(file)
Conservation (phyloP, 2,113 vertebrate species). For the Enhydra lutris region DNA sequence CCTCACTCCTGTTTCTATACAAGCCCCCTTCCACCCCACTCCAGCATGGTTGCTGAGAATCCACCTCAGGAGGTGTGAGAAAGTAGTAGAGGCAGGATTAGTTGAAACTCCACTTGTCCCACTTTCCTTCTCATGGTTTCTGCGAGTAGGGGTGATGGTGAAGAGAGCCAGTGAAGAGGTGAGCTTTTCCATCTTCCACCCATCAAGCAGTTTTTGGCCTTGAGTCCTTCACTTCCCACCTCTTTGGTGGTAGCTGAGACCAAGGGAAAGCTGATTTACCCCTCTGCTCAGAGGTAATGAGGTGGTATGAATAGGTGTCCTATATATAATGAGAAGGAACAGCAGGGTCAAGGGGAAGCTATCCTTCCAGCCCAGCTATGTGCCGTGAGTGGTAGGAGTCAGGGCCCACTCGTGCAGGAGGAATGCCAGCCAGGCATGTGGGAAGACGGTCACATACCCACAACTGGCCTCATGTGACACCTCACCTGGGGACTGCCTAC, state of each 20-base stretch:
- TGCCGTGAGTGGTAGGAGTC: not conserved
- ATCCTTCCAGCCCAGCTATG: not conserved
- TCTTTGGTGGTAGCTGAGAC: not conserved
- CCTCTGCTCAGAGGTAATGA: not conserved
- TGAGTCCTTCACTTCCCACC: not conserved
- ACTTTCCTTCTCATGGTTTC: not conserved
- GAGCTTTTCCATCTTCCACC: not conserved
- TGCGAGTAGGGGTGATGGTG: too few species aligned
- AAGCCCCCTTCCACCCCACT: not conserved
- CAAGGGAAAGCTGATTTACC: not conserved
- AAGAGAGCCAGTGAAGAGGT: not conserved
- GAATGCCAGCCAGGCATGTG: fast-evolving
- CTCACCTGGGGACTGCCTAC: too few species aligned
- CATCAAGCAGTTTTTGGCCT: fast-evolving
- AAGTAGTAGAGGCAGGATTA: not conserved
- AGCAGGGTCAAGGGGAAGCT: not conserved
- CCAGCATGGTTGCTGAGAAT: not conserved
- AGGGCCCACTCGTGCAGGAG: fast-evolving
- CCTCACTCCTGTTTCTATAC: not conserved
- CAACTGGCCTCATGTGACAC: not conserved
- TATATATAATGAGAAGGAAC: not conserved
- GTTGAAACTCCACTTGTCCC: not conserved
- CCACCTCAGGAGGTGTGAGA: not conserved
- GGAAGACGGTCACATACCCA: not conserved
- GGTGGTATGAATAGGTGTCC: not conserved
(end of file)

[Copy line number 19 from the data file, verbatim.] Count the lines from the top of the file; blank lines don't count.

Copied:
- AGGGCCCACTCGTGCAGGAG: fast-evolving